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This article is about the current version of DF.
Note that some content may still need to be updated.

The preferences of a diagnostician.

Preferences are materials, creatures, or objects described as being liked (and sometimes, detested) by someone in their "preferences" tab, accessible by clicking on a dwarf or other individuals in or near your fortress.

Possible objects of Affection or Revulsion[edit]

A given dwarf may display many, a few, or (theoretically) even none of these preferences.

Each unit's preferences consist of the following:

Food/Work/Benefits to productivity[edit]

Every dwarf will like at least one type of booze, and may like none to several food ingredients. Dwarves get happy thoughts from eating food and drinking booze they like; the meal's value can improve only those thoughts. There are 76 types of booze and hundreds, if not thousands, of types of food preferences. The difficulty in obtaining all types of booze or food means that it is practically impossible to satisfy the need to eat a good meal. Bug:10262 Note that it is possible to obtain all types of booze, especially if modding is used.

A dwarf's preferences (and disliked vermin) tend to feature in any artwork the dwarf makes, more often than subjects not listed in their profile. For example, a mason that likes cows for their haunting moos and absolutely detests bats, will make statues of both, presumably out of love for cows and horrified fascination for bats.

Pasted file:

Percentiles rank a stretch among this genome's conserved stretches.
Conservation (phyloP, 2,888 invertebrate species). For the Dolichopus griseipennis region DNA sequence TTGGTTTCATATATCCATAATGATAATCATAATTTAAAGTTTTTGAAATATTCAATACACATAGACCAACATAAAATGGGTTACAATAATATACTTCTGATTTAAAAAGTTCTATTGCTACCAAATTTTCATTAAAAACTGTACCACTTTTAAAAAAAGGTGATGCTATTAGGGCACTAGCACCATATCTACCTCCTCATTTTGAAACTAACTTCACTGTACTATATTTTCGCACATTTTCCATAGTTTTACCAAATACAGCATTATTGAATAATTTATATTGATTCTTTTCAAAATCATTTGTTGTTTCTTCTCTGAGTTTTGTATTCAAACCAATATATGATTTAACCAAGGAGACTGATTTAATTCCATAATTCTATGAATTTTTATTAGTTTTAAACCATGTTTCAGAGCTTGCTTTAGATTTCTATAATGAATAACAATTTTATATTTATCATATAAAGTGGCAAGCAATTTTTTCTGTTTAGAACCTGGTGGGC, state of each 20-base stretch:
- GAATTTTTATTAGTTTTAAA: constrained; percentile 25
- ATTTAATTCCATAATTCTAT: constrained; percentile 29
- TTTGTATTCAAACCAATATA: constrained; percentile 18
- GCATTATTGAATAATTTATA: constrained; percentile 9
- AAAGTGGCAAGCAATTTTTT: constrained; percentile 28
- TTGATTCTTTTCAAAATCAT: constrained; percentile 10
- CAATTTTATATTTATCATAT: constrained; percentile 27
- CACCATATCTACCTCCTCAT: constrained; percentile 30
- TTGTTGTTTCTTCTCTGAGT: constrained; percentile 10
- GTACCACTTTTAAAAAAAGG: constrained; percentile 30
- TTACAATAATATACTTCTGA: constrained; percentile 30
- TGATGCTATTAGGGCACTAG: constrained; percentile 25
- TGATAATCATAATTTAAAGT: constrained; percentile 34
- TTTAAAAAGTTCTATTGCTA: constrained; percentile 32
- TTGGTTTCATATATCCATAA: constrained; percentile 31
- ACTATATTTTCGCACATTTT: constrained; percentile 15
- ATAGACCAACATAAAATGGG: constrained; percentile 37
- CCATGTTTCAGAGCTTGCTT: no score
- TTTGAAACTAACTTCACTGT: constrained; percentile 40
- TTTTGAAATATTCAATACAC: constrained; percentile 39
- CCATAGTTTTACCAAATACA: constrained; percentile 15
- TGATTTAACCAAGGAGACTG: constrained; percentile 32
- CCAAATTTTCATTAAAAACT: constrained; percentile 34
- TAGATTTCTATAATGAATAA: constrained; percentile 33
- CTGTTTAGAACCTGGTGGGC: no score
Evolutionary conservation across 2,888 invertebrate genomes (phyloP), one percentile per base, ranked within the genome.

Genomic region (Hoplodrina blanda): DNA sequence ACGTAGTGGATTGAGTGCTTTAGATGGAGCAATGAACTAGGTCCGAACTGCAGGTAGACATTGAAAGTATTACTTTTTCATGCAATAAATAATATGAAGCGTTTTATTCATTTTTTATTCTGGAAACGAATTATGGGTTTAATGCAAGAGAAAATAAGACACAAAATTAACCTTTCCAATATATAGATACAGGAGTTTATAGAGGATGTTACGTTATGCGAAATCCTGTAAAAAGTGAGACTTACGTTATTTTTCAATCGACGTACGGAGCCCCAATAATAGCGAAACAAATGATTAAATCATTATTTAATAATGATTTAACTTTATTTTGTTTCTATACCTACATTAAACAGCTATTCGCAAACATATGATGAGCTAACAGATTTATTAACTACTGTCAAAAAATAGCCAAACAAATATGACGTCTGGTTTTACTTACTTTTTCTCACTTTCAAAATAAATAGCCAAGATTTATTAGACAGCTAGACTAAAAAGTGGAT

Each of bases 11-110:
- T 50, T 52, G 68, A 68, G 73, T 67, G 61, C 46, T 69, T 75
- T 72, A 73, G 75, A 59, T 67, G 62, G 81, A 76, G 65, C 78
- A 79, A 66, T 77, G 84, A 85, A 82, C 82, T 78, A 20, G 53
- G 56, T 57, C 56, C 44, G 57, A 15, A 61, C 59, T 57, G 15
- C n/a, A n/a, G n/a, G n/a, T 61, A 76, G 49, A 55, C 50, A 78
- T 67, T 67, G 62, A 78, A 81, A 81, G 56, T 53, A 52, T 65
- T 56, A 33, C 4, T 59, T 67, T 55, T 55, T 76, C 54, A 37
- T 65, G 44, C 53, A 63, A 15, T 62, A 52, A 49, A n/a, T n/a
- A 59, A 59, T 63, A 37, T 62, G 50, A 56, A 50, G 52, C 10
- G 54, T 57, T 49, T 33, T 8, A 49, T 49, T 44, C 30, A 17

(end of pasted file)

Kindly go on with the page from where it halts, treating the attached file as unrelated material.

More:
A dwarf working with a material they like - or creating items they like out of that material - will produce higher-quality goods. For example, a mechanic that likes olivine generally makes better olivine than granite mechanisms. This is most important during embark, when individual personality profiles and skills can be best matched up according to your specifications. For example, make the dwarf that likes beds your carpenter and the dwarf that likes gold your blacksmith. Urist McLikesbreastplates would be a good candidate for Armorsmith. This works less well later on with immigrants, as it is usually more advantageous to train up the great armorsmith than the novice armorsmith who likes steel.

The game is perfectly happy with giving a creature a bad thought from not eating a favored food, even when said creature doesn't actually like anything.

Value Considerations[edit]

Some types of preferences have an effect on how creatures perceive the value of a room and its furniture:

  • Preferences for stone or gem types will increase the value of floors and walls which have been smoothed and/or engraved
  • Preferences for materials or item types will increase the value of furniture
  • Furniture which has been decorated will receive further boosts from each decoration added
  • Furniture which was constructed by a creature of a different race will be more valuable to creatures who like that race
  • Furniture made from dyed cloth (e.g. bags) will be more valuable to creatures who like that dye's color
  • Furniture decorated with images of shapes will be more valuable to creatures who like that shape

For furniture, each preference match multiplies the entire item value - for example, if a dwarf likes the item's type (+1), the materials on two of its decorations (+2), and a shape inscribed on it (+1), the item's value to that dwarf will be multiplied by 5.


Nobles only give mandates and demands that accord with their preferences. For this reason, a good way to ameliorate the annoying effects of nobles is to nominate a baron who has no preferences for anything craftable. This baron won't issue any mandates or demands!